US prosecutors lay out case against Theranos founder Elizabeth Holmes
In opening statements in high-drama trial, prosecutors accuse Holmes of ‘lying and cheating’ while defence says she broke no laws
US prosecutors said in court on Wednesday that the rise and fall of Theranos founder Elizabeth Holmes was a story about “lying and cheating” in a trial that promises to be the highest-drama white-collar criminal trial in Silicon Valley history.
Starting in 2009, Holmes made “grandiose claims” about how Theranos blood-testing machines would be on helicopters in various locations around the world and that the company would soon achieve revenue of hundreds of millions of dollars, Bob Leach, a lead prosecutor, told jurors in opening arguments in San Jose, California.
“This is a case about fraud, about lying and cheating to get money,” Leach said. Holmes, 37, the company’s former CEO once dubbed the world’s youngest female self-made billionaire, is charged with a dozen counts of fraud and conspiracy that could send her to prison for as long as 20 years if she’s convicted.
She’s accused of lying to patients, doctors and investors about the accuracy and capabilities of Theranos blood-testing machines. Media exposes and regulatory investigations led to the collapse of Theranos, which was dissolved in 2018. Lance Wade, an attorney for Holmes, said in his opening argument that Holmes “did not go to work every day intending to lie, cheat and steal”.
“The government would have you believe her company, her entire life, is a fraud,” he told the jury. “That is wrong. That is not true. Elizabeth Holmes worked herself to the bone for 15 years trying to make lab testing cheaper and more successful.”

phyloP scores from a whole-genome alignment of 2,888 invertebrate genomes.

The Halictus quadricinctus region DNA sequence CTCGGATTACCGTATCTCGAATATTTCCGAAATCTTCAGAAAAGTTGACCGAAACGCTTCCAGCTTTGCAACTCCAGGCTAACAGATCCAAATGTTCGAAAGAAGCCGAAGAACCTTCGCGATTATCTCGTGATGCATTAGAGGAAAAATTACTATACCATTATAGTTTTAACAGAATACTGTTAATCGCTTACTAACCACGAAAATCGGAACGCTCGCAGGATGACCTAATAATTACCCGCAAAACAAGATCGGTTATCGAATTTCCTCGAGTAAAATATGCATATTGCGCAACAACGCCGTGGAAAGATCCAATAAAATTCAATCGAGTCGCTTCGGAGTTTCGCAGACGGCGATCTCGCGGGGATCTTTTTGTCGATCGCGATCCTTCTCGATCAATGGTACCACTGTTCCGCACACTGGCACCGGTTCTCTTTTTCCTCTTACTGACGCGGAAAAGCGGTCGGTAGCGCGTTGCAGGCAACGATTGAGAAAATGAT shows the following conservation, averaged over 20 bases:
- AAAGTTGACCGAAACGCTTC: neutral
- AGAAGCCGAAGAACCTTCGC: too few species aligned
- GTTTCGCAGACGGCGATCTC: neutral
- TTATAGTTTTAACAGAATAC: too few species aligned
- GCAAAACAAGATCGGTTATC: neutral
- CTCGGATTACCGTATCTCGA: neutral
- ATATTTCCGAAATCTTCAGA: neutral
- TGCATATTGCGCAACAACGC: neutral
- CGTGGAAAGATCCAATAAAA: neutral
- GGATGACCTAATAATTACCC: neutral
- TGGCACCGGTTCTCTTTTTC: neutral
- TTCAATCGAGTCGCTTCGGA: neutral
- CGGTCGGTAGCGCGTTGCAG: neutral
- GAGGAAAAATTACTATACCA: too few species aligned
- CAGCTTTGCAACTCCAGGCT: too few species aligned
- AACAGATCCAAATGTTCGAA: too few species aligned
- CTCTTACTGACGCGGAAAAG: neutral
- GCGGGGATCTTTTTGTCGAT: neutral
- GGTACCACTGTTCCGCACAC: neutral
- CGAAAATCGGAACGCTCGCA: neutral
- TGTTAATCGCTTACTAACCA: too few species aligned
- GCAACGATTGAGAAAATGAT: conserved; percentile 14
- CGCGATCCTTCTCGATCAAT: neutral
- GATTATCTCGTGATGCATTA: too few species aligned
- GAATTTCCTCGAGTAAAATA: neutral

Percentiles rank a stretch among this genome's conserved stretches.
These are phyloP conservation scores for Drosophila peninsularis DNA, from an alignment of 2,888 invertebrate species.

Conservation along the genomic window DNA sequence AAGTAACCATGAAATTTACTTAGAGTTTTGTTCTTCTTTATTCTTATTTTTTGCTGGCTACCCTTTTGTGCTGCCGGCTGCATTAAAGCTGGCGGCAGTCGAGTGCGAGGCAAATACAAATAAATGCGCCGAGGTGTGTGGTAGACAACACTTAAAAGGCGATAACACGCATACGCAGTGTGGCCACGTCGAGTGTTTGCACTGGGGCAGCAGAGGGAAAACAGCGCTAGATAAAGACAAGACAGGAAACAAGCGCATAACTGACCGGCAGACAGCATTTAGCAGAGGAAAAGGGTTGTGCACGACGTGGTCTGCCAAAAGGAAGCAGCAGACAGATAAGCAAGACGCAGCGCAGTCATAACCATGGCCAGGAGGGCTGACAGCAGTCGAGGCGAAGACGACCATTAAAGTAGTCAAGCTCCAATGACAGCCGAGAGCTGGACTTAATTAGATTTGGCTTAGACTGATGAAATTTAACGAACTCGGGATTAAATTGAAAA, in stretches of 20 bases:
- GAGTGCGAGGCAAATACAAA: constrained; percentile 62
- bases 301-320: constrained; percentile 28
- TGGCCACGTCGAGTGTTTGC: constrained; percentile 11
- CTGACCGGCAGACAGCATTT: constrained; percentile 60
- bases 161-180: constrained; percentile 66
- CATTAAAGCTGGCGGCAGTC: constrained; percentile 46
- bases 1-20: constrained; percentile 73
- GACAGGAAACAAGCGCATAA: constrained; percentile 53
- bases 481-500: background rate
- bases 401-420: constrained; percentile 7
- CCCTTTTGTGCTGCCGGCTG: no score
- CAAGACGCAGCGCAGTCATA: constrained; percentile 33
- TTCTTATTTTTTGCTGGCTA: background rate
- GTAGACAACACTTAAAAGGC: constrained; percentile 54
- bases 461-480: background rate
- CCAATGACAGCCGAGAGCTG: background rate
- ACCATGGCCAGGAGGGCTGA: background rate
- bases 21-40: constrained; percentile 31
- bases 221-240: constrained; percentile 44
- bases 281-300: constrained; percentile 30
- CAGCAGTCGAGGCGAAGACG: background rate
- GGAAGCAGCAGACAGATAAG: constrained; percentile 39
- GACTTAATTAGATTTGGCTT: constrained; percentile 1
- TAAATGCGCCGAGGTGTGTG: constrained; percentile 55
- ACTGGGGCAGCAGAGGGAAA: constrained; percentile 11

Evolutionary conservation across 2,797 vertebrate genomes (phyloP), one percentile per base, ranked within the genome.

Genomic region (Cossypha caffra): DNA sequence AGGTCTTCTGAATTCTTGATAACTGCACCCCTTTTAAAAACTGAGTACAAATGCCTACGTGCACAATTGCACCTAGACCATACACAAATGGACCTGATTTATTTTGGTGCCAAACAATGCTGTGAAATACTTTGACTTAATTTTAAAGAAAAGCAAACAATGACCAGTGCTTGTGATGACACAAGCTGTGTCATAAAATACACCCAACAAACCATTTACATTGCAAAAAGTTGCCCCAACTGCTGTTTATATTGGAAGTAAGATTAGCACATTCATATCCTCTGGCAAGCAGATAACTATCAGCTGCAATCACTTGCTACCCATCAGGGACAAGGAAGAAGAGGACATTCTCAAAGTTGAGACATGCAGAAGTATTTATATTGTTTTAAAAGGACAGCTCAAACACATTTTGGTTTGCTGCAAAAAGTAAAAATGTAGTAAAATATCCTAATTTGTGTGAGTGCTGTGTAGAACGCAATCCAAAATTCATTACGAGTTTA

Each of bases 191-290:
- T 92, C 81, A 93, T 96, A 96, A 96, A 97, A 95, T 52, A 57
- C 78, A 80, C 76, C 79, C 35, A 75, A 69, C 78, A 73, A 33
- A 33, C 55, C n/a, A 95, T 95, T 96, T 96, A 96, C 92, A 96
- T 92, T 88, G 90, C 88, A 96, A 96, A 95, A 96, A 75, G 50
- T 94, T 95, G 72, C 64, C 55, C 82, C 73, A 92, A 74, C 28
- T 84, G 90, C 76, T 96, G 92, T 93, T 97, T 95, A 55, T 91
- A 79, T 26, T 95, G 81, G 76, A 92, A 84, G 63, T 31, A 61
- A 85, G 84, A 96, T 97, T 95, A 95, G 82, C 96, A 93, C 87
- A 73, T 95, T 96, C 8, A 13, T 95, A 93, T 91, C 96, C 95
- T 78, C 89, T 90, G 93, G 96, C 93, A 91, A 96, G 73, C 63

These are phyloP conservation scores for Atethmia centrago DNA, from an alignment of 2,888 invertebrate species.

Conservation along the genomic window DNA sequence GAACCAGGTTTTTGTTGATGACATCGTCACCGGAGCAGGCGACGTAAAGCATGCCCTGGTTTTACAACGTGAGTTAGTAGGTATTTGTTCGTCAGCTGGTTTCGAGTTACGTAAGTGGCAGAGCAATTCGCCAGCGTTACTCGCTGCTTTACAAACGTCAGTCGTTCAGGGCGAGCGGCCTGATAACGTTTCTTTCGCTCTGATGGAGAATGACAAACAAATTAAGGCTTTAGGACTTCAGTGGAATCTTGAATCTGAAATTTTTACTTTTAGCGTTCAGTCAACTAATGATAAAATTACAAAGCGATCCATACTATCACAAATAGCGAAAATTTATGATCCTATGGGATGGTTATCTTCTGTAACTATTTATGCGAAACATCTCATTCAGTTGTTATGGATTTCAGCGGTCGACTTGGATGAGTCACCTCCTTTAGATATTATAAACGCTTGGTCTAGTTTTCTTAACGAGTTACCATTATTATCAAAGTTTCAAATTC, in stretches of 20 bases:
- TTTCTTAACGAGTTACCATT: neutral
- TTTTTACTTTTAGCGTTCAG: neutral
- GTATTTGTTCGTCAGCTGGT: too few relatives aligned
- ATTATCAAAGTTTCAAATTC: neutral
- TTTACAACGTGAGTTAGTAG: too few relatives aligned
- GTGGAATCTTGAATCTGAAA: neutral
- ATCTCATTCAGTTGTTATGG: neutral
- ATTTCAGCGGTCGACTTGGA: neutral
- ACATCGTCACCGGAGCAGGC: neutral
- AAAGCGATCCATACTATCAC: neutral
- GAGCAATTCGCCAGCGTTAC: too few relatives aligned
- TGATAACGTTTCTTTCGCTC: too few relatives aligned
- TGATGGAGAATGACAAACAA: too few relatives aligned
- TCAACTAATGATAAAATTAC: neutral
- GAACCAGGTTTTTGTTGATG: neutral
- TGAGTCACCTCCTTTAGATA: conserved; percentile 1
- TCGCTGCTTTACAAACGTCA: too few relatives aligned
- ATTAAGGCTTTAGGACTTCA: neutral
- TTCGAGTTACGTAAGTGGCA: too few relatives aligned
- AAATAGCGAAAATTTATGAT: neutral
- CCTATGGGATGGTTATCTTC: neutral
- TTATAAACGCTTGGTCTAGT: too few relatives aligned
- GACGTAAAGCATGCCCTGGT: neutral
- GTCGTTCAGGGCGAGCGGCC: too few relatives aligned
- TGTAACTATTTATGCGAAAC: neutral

Wade continued: “In the end Theranos failed and Elizabeth Holmes walked away with nothing. But failure is not a crime. Trying your hardest and coming up short is not a crime. By the time this trial is over you will see that the villain the government just presented is actually a living breathing human being who did her very best every day and she is innocent.”
The task for both sides Wednesday is to outline a narrative of events to the jury of seven men and five women. In a trial expected to go until December, a successful opening explains generally what the case is about, the key players and what jurors should be looking out for, said Amanda Kramer, a former prosecutor turned defence lawyer.
“The opening statement is a little bit like drawing the boxes that the story is going to be sketched out in, and labelling the scenes,” Kramer said.
It wasn’t immediately clear whether Holmes will argue, as her lawyers have alluded to in court filings, that she couldn’t have formed the intent to defraud patients and investors because she was abused and controlled by her boyfriend at the time, former Theranos president Ramesh “Sunny” Balwani.
Balwani has denied the allegations and faces a separate trial on the same fraud and conspiracy charges in 2022.
Prosecutors have signalled they intend to call Erika Cheung as one of the first witnesses. Cheung was a whistle-blower and critical source for former Wall Street Journal reporter John Carreyrou’s series of stories in 2015 that exposed the failings at Theranos that ultimately led to its collapse. In an HBO documentary and a TED talk she has described in great detail the “red flags” she detected and raised at Theranos labs.
Bloomberg News. More stories like this are available on bloomberg.com
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